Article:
Background. Long noncoding RNAs (lncRNAs) are emerging as critical regulators of various biological processes, including immune regulation. Methods. Due to the critical significance of immunological responses in the development and progression of pulpitis, we used an integrated algorithm to identify immune-related lncRNAs and then examined the lncRNA-immunity regulation network in pulpitis. Before identifying immune-related lncRNAs, the data from GEO datasets were precleaned. ConsensusClusterPlus was used to differentiate immune-related pulpitis subgroups. Enrichment analysis using GO and MSigDB databases was employed to determine the differences in molecular function, cellular component, and biological process between the two pulpitis subtypes. Results. An integrated algorithm was designed to filtrate immune-related lncRNAs accurately. 790 immune-related lncRNAs were found in 17 immunological categories, with 38 of them perturbated in pulpitis. The Cytoscape software was used to visualize the relationship between representative immune regulatory pathways and immune-related lncRNAs. Two immune-related pulpitis subtypes were discovered using differentially expressed immune-related lncRNAs. Subtype 2 has a stronger association with immune-related pathways than subtype 1 does. Conclusions. Our study identified many immune-related lncRNAs and investigated potential lncRNA regulation networks; meanwhile, the molecular subtypes of pulpitis were identified, all of which will be relevant for further research into inflammatory and immunological processes in pulpitis.

1. Introduction

Pulpitis is a typical inflammatory response that occurs in the pulp tissue. Caries cause demineralization of the enamel and dental defects. If suitable treatments are not taken, caries will eventually progress to pulp infection and necrosis. Within the pulp, a complex biochemical process occurs in response to the attack of bacteria’s DNA, lipopolysaccharides (LPSs), and lipoteichoic acids (LTAs) [1]. When triggered, microbial ligands interact with pattern recognition receptors (PRRs) and activate the nuclear factor kappa B (NF-κB) and mitogen-activated protein kinase (MAPK) pathways [2, 3]. Fibroblasts, odontoblasts, T lymphocytes, and mesenchymal cells in the dental pulp secrete a variety of inflammatory mediators, including cytokines and chemokines, which play a critical role in the pulp’s response to stimuli [4]. As a result, therapy regimens that aim to reduce cytokine and chemokine levels and activity are advantageous. Recent pulpitis research has concentrated on the molecular mechanisms through which inflammatory mediators regulate the onset and course of pulpitis and specific regulatory networks. Numerous cellular and molecular level researches have focused on pulpitis indicators; however, they have primarily used low-throughput methods and highlighted only a few molecular markers [5, 6]. Recently, more evidence showed that the currently used diagnostic term “irreversible pulpitis” is not accurate since extensively inflamed pulp can be saved by appropriate intervention. This has proven to be successful, and teeth diagnosed with irreversible pulpitis have been successfully treated with a pulpotomy [7, 8]. Recently, a finer classification [9] was proposed to reclassify the pulpitis into four stages (initial, mild, moderate, and severe pulpitis), but its molecular basis, especially at a high-throughput level, is still insufficient.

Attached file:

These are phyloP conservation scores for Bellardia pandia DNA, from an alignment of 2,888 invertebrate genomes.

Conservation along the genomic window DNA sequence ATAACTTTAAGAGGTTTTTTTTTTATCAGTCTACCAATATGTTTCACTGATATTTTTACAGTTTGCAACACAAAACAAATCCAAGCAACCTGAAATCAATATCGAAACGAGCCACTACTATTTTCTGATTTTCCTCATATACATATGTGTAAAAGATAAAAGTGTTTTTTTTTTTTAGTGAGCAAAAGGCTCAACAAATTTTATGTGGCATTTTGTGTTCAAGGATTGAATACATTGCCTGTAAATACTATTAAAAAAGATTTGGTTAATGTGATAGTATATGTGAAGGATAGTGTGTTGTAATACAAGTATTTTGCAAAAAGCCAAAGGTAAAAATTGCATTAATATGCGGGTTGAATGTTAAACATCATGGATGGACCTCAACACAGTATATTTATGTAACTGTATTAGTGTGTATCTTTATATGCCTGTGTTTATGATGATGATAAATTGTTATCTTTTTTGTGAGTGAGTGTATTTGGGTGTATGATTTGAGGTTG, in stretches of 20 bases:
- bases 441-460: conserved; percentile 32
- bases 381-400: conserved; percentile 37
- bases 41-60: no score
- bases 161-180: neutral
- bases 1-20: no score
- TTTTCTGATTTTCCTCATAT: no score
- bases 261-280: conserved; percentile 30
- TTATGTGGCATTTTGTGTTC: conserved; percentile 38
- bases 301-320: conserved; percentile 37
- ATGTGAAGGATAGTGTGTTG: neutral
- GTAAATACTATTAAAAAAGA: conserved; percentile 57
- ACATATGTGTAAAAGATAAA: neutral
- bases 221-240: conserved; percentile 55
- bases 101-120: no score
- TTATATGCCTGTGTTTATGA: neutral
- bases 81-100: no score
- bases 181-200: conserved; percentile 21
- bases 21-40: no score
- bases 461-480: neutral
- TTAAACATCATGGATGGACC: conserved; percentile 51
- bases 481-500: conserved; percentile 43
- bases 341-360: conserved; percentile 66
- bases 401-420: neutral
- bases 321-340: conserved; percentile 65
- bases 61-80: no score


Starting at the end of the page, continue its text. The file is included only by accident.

Noncoding RNAs are well-known modulators of the inflammatory response in the dental pulp. Long noncoding RNAs (lncRNAs) are a class of noncoding RNAs that exceed 200 nucleotides in length [10]. According to accumulating evidence, lncRNAs are involved in various biological processes, including transcription interference, mRNA stability, protein localization, and intranuclear trafficking [11]. They participate in various activities, including immune responses, tumor development, aging, and cell proliferation and differentiation [12, 13]. Recently, a small number of experimental studies and bioinformatics analyses revealed new information about the function of lncRNAs in pulpitis [1418]. Huang and Chen screened for differentially expressed lncRNAs between normal and inflamed pulp tissue using an integrated comparative technique. The results suggested that lncRNAs played a significant role in pulpitis pathogenesis and development [18]. MEG3 long noncoding RNA has been demonstrated as a negative regulator in the pulpitis [15]. Additionally, Wang et al. established that NUTM2A-AS1 was required for the development and progression of pulpitis [19].

Although a few studies have reported the effect of lncRNAs on pulpitis, the regulatory network underlying inflammatory responses remains unknown. Our study employed bioinformatic techniques to identify immune-related lncRNAs associated with pulpitis. In pulpitis, we observed immune-related lncRNA perturbation and activation of inflammatory pathways, as well as a novel classification of pulpitis based on the immune-related lncRNAs. These findings suggest a new direction for further research into the involvement of lncRNAs in pulpitis, potentially aiding in its diagnostic classification and therapy.

2. Materials and Methods

2.1. Data Acquisition and Processing

GSE92681 and GSE77459 from the Gene Expression Omnibus (GEO) datasets provided the expression profiling. GSE92681 contained 5 healthy pulp tissue samples and 7 inflamed pulp tissue samples, while GSE77459 contained 6 pulpitis tissue specimens and 6 normal pulp tissue specimens. According to the American Association of Endodontists (AAE), the inflamed pulp tissue was obtained entirely from teeth diagnosed with irreversible pulpitis. Table 1 provides specific information about the samples. The immune gene list, which included 17 immunological categories, was downloaded via the ImmPort portal. The precleaning procedures of the gene expression matrix were the same as those in our previous study [20].

2.2. Identification of Immune-Related DElncRNAs in Pulpitis